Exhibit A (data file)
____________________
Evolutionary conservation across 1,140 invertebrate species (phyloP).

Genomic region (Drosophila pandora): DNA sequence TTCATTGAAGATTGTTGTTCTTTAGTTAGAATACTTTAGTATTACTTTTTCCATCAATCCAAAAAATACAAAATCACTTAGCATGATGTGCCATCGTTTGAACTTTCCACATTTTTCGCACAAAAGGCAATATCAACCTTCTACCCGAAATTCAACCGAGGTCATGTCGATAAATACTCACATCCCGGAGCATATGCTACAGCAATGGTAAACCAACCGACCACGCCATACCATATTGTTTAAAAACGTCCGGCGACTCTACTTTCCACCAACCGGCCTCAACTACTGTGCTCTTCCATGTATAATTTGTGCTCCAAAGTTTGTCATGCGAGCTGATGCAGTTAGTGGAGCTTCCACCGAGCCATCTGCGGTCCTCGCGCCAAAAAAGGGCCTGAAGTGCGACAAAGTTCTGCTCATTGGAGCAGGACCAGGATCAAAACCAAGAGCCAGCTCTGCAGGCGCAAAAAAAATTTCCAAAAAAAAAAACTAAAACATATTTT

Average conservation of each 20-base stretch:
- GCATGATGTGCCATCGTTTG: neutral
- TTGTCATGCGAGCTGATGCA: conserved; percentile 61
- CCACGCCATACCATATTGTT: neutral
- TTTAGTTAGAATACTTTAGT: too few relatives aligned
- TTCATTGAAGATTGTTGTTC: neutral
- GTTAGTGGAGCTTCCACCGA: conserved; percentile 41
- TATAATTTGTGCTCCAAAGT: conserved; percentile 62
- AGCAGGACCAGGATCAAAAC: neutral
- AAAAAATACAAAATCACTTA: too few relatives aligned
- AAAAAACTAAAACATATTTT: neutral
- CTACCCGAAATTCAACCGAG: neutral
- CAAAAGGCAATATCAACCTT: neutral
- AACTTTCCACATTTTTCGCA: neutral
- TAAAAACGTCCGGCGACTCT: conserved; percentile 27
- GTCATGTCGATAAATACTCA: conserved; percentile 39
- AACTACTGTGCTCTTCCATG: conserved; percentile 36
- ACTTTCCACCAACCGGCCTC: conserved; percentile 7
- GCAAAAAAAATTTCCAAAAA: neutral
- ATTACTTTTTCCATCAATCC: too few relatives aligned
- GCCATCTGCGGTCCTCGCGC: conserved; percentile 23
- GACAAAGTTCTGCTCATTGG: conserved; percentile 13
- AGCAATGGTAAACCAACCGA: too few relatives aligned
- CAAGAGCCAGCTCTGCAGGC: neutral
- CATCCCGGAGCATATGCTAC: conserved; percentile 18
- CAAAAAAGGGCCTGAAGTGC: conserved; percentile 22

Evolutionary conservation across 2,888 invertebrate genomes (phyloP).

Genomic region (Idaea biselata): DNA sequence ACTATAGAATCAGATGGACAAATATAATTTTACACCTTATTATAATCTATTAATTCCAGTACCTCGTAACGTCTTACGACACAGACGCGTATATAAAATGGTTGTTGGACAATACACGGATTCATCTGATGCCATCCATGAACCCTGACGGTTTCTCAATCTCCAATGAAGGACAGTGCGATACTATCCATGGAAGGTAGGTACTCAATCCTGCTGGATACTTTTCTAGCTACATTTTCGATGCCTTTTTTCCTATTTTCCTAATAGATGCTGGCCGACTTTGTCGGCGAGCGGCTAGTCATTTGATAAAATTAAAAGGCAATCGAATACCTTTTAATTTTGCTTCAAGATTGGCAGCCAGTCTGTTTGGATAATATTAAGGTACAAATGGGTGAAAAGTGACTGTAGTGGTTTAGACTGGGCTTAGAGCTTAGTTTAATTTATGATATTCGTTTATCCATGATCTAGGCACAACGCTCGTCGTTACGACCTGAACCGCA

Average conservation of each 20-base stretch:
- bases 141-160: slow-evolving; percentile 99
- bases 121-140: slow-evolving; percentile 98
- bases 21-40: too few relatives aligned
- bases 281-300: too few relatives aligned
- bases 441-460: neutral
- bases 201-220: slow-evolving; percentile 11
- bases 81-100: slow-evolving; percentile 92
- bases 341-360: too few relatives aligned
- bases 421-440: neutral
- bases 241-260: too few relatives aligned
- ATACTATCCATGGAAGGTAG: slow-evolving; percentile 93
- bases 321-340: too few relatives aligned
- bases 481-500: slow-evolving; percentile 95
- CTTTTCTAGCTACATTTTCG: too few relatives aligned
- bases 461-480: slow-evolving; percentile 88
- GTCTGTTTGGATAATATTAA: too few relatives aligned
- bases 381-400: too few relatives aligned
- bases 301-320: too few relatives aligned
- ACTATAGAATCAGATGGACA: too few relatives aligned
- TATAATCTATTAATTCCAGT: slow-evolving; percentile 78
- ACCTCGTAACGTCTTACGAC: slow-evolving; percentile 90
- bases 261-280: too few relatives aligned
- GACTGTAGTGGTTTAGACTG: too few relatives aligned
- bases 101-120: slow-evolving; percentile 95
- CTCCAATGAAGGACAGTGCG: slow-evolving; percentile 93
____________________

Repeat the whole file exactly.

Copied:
Evolutionary conservation across 1,140 invertebrate species (phyloP).

Genomic region (Drosophila pandora): DNA sequence TTCATTGAAGATTGTTGTTCTTTAGTTAGAATACTTTAGTATTACTTTTTCCATCAATCCAAAAAATACAAAATCACTTAGCATGATGTGCCATCGTTTGAACTTTCCACATTTTTCGCACAAAAGGCAATATCAACCTTCTACCCGAAATTCAACCGAGGTCATGTCGATAAATACTCACATCCCGGAGCATATGCTACAGCAATGGTAAACCAACCGACCACGCCATACCATATTGTTTAAAAACGTCCGGCGACTCTACTTTCCACCAACCGGCCTCAACTACTGTGCTCTTCCATGTATAATTTGTGCTCCAAAGTTTGTCATGCGAGCTGATGCAGTTAGTGGAGCTTCCACCGAGCCATCTGCGGTCCTCGCGCCAAAAAAGGGCCTGAAGTGCGACAAAGTTCTGCTCATTGGAGCAGGACCAGGATCAAAACCAAGAGCCAGCTCTGCAGGCGCAAAAAAAATTTCCAAAAAAAAAAACTAAAACATATTTT

Average conservation of each 20-base stretch:
- GCATGATGTGCCATCGTTTG: neutral
- TTGTCATGCGAGCTGATGCA: conserved; percentile 61
- CCACGCCATACCATATTGTT: neutral
- TTTAGTTAGAATACTTTAGT: too few relatives aligned
- TTCATTGAAGATTGTTGTTC: neutral
- GTTAGTGGAGCTTCCACCGA: conserved; percentile 41
- TATAATTTGTGCTCCAAAGT: conserved; percentile 62
- AGCAGGACCAGGATCAAAAC: neutral
- AAAAAATACAAAATCACTTA: too few relatives aligned
- AAAAAACTAAAACATATTTT: neutral
- CTACCCGAAATTCAACCGAG: neutral
- CAAAAGGCAATATCAACCTT: neutral
- AACTTTCCACATTTTTCGCA: neutral
- TAAAAACGTCCGGCGACTCT: conserved; percentile 27
- GTCATGTCGATAAATACTCA: conserved; percentile 39
- AACTACTGTGCTCTTCCATG: conserved; percentile 36
- ACTTTCCACCAACCGGCCTC: conserved; percentile 7
- GCAAAAAAAATTTCCAAAAA: neutral
- ATTACTTTTTCCATCAATCC: too few relatives aligned
- GCCATCTGCGGTCCTCGCGC: conserved; percentile 23
- GACAAAGTTCTGCTCATTGG: conserved; percentile 13
- AGCAATGGTAAACCAACCGA: too few relatives aligned
- CAAGAGCCAGCTCTGCAGGC: neutral
- CATCCCGGAGCATATGCTAC: conserved; percentile 18
- CAAAAAAGGGCCTGAAGTGC: conserved; percentile 22

Evolutionary conservation across 2,888 invertebrate genomes (phyloP).

Genomic region (Idaea biselata): DNA sequence ACTATAGAATCAGATGGACAAATATAATTTTACACCTTATTATAATCTATTAATTCCAGTACCTCGTAACGTCTTACGACACAGACGCGTATATAAAATGGTTGTTGGACAATACACGGATTCATCTGATGCCATCCATGAACCCTGACGGTTTCTCAATCTCCAATGAAGGACAGTGCGATACTATCCATGGAAGGTAGGTACTCAATCCTGCTGGATACTTTTCTAGCTACATTTTCGATGCCTTTTTTCCTATTTTCCTAATAGATGCTGGCCGACTTTGTCGGCGAGCGGCTAGTCATTTGATAAAATTAAAAGGCAATCGAATACCTTTTAATTTTGCTTCAAGATTGGCAGCCAGTCTGTTTGGATAATATTAAGGTACAAATGGGTGAAAAGTGACTGTAGTGGTTTAGACTGGGCTTAGAGCTTAGTTTAATTTATGATATTCGTTTATCCATGATCTAGGCACAACGCTCGTCGTTACGACCTGAACCGCA

Average conservation of each 20-base stretch:
- bases 141-160: slow-evolving; percentile 99
- bases 121-140: slow-evolving; percentile 98
- bases 21-40: too few relatives aligned
- bases 281-300: too few relatives aligned
- bases 441-460: neutral
- bases 201-220: slow-evolving; percentile 11
- bases 81-100: slow-evolving; percentile 92
- bases 341-360: too few relatives aligned
- bases 421-440: neutral
- bases 241-260: too few relatives aligned
- ATACTATCCATGGAAGGTAG: slow-evolving; percentile 93
- bases 321-340: too few relatives aligned
- bases 481-500: slow-evolving; percentile 95
- CTTTTCTAGCTACATTTTCG: too few relatives aligned
- bases 461-480: slow-evolving; percentile 88
- GTCTGTTTGGATAATATTAA: too few relatives aligned
- bases 381-400: too few relatives aligned
- bases 301-320: too few relatives aligned
- ACTATAGAATCAGATGGACA: too few relatives aligned
- TATAATCTATTAATTCCAGT: slow-evolving; percentile 78
- ACCTCGTAACGTCTTACGAC: slow-evolving; percentile 90
- bases 261-280: too few relatives aligned
- GACTGTAGTGGTTTAGACTG: too few relatives aligned
- bases 101-120: slow-evolving; percentile 95
- CTCCAATGAAGGACAGTGCG: slow-evolving; percentile 93